clipped from travel.nytimes.com

Alto Alentejo, Unsung but Not for Long


Compared with Spain, this place was even more charming, beautiful and about a third less expensive
the Alto Alentejo, a border province carpeted with cork oaks and olive trees in southeastern Portugal, emerge as a stylish backwater. The region’s name is derived from “Além-Tejo,” which means “beyond the Tagus,” the river that flows past Lisbon. A new blacktop highway now stretches eastward from Lisbon, and within an hour you’re admiring vineyards, the occasional whitewashed town or castle and gently rolling plains.
There is no shortage of historic sites in Alto Alentejo and one of the most beautiful is Marvão, a walled town that sits on a narrow spit of rock overlooking the rugged plains that reach across into Spain. Marvão is home to perfectly restored, whitewashed houses and a castle built in the ninth century as a Moorish fortification by Ibn Marwan.
Old guys in snap caps and corduroys tip their hats to strangers.

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Wednesday, November 4, 2009

Portugal is One of the World's Top 10 Countries to Visit in 2010

Monument to the Portuguese maritime discoverie...Image via Wikipedia
Meanwhile, in other parts of Portugal, something decidedly more modern is transpiring. Old city centres are slowly being revitalised. A new wave of boutiques, art galleries and cafes are finding new homes in once crumbling old buildings. Photo: Greg Elms/Lonely Planet
clipped from www.smh.com.au
Meanwhile, in other parts of Portugal, something decidedly more modern is transpiring. Old city centres are slowly being revitalised. A new wave of boutiques, art galleries and cafes are finding new homes in once crumbling old buildings. <em>Photo: Greg Elms/Lonely Planet </em>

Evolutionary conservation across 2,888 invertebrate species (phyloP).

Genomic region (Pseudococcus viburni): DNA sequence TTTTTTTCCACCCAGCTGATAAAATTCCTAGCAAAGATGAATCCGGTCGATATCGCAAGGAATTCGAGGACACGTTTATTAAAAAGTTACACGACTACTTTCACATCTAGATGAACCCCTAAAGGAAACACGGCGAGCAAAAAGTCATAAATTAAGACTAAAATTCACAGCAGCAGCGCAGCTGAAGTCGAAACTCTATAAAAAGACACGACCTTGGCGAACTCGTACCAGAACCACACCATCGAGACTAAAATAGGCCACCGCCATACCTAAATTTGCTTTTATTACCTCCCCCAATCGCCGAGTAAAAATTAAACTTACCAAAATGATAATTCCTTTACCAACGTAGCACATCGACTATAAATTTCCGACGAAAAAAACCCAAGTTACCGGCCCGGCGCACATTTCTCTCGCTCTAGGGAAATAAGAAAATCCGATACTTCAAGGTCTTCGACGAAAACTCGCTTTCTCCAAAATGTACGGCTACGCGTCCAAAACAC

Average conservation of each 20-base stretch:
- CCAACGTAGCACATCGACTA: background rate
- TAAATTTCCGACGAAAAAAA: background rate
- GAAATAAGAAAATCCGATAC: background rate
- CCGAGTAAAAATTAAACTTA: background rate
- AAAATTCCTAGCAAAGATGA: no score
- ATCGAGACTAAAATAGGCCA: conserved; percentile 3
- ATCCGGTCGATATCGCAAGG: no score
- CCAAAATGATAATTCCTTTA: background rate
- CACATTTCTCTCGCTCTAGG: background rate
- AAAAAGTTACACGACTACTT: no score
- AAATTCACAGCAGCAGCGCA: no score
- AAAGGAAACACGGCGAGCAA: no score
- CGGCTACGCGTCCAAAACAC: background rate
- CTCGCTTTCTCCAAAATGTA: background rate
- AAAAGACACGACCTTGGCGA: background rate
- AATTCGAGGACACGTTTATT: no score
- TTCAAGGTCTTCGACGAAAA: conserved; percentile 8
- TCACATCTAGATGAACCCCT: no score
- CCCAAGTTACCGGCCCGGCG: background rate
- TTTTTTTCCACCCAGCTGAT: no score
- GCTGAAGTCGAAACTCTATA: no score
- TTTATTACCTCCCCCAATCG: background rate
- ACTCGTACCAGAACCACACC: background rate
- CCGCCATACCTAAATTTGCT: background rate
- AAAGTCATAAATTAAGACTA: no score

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Portugal - Best in Travel One of Worlds Top 10 Countiries to Visit in 2010

PORTUGAL. For purists, this is a land of great tradition, of saints-day festivals where ox-drawn carts still lumber through flower-strewn streets, and ancient vineyards bring sleepy medieval villages to life during the annual harvest. Photo: Paul Bernhardt/Lonely Planet
clipped from www.smh.com.au
Top 10 hottest destinations for 2010
PORTUGAL. For purists, this is a land of great tradition, of saints-day festivals where ox-drawn carts still lumber through flower-strewn streets, and ancient vineyards bring sleepy medieval villages to life during the annual harvest.  <em>Photo: Paul Bernhardt/Lonely Planet</em>

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Take the Lisbon 28 Tram

View of Alfama from the Miradouro of Santa Luz...Image via Wikipedia
You reach central Lisbon at the smart Chiado district, glimpses of the steely Tagus flashing into view between the terracotta roof tiles and church spires. Suddenly you pitch steeply downhill, the tram hissing and straining against the gradients of Rua Vitor Cordon, before veering into the historic downtown Baixa district. Shoppers pile in and it's standing room only for newcomers, but those already seated can admire the row of traditional shops selling sequins and beads along Rua da Conceicao through the open windows.
Now you climb past Lisbon's ancient cathedral and skirt the hilltop castle, the vistas across the Tagus estuary below truly dazzling. The best bit of the ride is yet to come though, a weaving, grinding climb through the Alfama district, Lisbon's village-within-a-city where most roads are too narrow for cars. Entering Rua das Escolas Gerais, the street is just over tram width, its shopfronts so close that you can almost lean out and take a tin of sardines off the shelves